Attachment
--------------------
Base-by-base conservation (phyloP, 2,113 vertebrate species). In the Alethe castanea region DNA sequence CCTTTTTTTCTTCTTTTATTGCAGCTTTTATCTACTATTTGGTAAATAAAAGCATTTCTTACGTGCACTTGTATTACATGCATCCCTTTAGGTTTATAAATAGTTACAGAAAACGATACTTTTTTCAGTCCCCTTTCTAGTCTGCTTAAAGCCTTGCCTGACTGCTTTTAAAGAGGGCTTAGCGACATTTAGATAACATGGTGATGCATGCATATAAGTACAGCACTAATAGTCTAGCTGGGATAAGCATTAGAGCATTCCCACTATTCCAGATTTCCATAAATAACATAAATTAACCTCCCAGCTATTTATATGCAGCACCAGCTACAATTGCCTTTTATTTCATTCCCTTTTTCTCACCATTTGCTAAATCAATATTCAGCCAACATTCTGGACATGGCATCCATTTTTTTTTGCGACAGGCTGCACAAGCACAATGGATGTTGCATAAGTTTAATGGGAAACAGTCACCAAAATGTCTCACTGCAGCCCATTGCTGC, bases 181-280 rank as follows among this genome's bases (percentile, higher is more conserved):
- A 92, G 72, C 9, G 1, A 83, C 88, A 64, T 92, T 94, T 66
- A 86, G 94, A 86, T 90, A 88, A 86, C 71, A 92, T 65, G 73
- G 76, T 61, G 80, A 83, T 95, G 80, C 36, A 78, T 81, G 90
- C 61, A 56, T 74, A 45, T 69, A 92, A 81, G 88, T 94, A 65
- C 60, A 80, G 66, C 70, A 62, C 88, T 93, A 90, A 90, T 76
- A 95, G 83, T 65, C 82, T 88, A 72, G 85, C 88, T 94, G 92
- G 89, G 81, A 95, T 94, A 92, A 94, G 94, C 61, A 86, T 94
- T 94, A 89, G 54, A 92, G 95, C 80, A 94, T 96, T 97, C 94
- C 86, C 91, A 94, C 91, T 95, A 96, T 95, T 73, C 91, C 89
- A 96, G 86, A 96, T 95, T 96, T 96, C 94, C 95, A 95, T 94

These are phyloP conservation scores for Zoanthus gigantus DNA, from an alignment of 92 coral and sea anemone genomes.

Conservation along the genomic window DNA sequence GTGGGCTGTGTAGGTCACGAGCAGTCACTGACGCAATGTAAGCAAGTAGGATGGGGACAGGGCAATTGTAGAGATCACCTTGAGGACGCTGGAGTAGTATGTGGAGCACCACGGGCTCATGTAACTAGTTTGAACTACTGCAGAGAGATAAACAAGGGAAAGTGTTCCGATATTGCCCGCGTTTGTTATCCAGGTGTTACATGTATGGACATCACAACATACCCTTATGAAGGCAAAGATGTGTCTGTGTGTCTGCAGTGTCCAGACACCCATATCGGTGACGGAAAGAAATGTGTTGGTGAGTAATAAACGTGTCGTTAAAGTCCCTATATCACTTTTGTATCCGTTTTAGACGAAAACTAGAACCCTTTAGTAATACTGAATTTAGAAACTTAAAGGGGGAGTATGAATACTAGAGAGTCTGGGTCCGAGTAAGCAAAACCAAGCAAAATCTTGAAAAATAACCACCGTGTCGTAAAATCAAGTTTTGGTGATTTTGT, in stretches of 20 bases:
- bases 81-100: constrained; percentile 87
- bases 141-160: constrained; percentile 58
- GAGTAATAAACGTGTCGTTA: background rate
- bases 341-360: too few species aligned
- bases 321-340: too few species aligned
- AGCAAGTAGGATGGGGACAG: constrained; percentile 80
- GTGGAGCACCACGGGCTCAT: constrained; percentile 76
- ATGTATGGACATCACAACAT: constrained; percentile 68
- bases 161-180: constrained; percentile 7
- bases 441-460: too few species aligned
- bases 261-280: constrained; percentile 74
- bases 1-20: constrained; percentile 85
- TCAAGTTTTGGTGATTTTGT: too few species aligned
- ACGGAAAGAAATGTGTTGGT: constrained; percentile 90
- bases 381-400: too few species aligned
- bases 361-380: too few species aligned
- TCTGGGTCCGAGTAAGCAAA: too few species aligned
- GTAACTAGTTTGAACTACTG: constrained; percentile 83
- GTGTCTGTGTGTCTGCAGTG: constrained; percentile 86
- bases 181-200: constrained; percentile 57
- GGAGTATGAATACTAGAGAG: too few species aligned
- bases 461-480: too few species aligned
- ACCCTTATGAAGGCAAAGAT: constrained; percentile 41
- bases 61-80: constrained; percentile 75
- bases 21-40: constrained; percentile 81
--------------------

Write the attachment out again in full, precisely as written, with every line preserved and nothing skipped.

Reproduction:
Base-by-base conservation (phyloP, 2,113 vertebrate species). In the Alethe castanea region DNA sequence CCTTTTTTTCTTCTTTTATTGCAGCTTTTATCTACTATTTGGTAAATAAAAGCATTTCTTACGTGCACTTGTATTACATGCATCCCTTTAGGTTTATAAATAGTTACAGAAAACGATACTTTTTTCAGTCCCCTTTCTAGTCTGCTTAAAGCCTTGCCTGACTGCTTTTAAAGAGGGCTTAGCGACATTTAGATAACATGGTGATGCATGCATATAAGTACAGCACTAATAGTCTAGCTGGGATAAGCATTAGAGCATTCCCACTATTCCAGATTTCCATAAATAACATAAATTAACCTCCCAGCTATTTATATGCAGCACCAGCTACAATTGCCTTTTATTTCATTCCCTTTTTCTCACCATTTGCTAAATCAATATTCAGCCAACATTCTGGACATGGCATCCATTTTTTTTTGCGACAGGCTGCACAAGCACAATGGATGTTGCATAAGTTTAATGGGAAACAGTCACCAAAATGTCTCACTGCAGCCCATTGCTGC, bases 181-280 rank as follows among this genome's bases (percentile, higher is more conserved):
- A 92, G 72, C 9, G 1, A 83, C 88, A 64, T 92, T 94, T 66
- A 86, G 94, A 86, T 90, A 88, A 86, C 71, A 92, T 65, G 73
- G 76, T 61, G 80, A 83, T 95, G 80, C 36, A 78, T 81, G 90
- C 61, A 56, T 74, A 45, T 69, A 92, A 81, G 88, T 94, A 65
- C 60, A 80, G 66, C 70, A 62, C 88, T 93, A 90, A 90, T 76
- A 95, G 83, T 65, C 82, T 88, A 72, G 85, C 88, T 94, G 92
- G 89, G 81, A 95, T 94, A 92, A 94, G 94, C 61, A 86, T 94
- T 94, A 89, G 54, A 92, G 95, C 80, A 94, T 96, T 97, C 94
- C 86, C 91, A 94, C 91, T 95, A 96, T 95, T 73, C 91, C 89
- A 96, G 86, A 96, T 95, T 96, T 96, C 94, C 95, A 95, T 94

These are phyloP conservation scores for Zoanthus gigantus DNA, from an alignment of 92 coral and sea anemone genomes.

Conservation along the genomic window DNA sequence GTGGGCTGTGTAGGTCACGAGCAGTCACTGACGCAATGTAAGCAAGTAGGATGGGGACAGGGCAATTGTAGAGATCACCTTGAGGACGCTGGAGTAGTATGTGGAGCACCACGGGCTCATGTAACTAGTTTGAACTACTGCAGAGAGATAAACAAGGGAAAGTGTTCCGATATTGCCCGCGTTTGTTATCCAGGTGTTACATGTATGGACATCACAACATACCCTTATGAAGGCAAAGATGTGTCTGTGTGTCTGCAGTGTCCAGACACCCATATCGGTGACGGAAAGAAATGTGTTGGTGAGTAATAAACGTGTCGTTAAAGTCCCTATATCACTTTTGTATCCGTTTTAGACGAAAACTAGAACCCTTTAGTAATACTGAATTTAGAAACTTAAAGGGGGAGTATGAATACTAGAGAGTCTGGGTCCGAGTAAGCAAAACCAAGCAAAATCTTGAAAAATAACCACCGTGTCGTAAAATCAAGTTTTGGTGATTTTGT, in stretches of 20 bases:
- bases 81-100: constrained; percentile 87
- bases 141-160: constrained; percentile 58
- GAGTAATAAACGTGTCGTTA: background rate
- bases 341-360: too few species aligned
- bases 321-340: too few species aligned
- AGCAAGTAGGATGGGGACAG: constrained; percentile 80
- GTGGAGCACCACGGGCTCAT: constrained; percentile 76
- ATGTATGGACATCACAACAT: constrained; percentile 68
- bases 161-180: constrained; percentile 7
- bases 441-460: too few species aligned
- bases 261-280: constrained; percentile 74
- bases 1-20: constrained; percentile 85
- TCAAGTTTTGGTGATTTTGT: too few species aligned
- ACGGAAAGAAATGTGTTGGT: constrained; percentile 90
- bases 381-400: too few species aligned
- bases 361-380: too few species aligned
- TCTGGGTCCGAGTAAGCAAA: too few species aligned
- GTAACTAGTTTGAACTACTG: constrained; percentile 83
- GTGTCTGTGTGTCTGCAGTG: constrained; percentile 86
- bases 181-200: constrained; percentile 57
- GGAGTATGAATACTAGAGAG: too few species aligned
- bases 461-480: too few species aligned
- ACCCTTATGAAGGCAAAGAT: constrained; percentile 41
- bases 61-80: constrained; percentile 75
- bases 21-40: constrained; percentile 81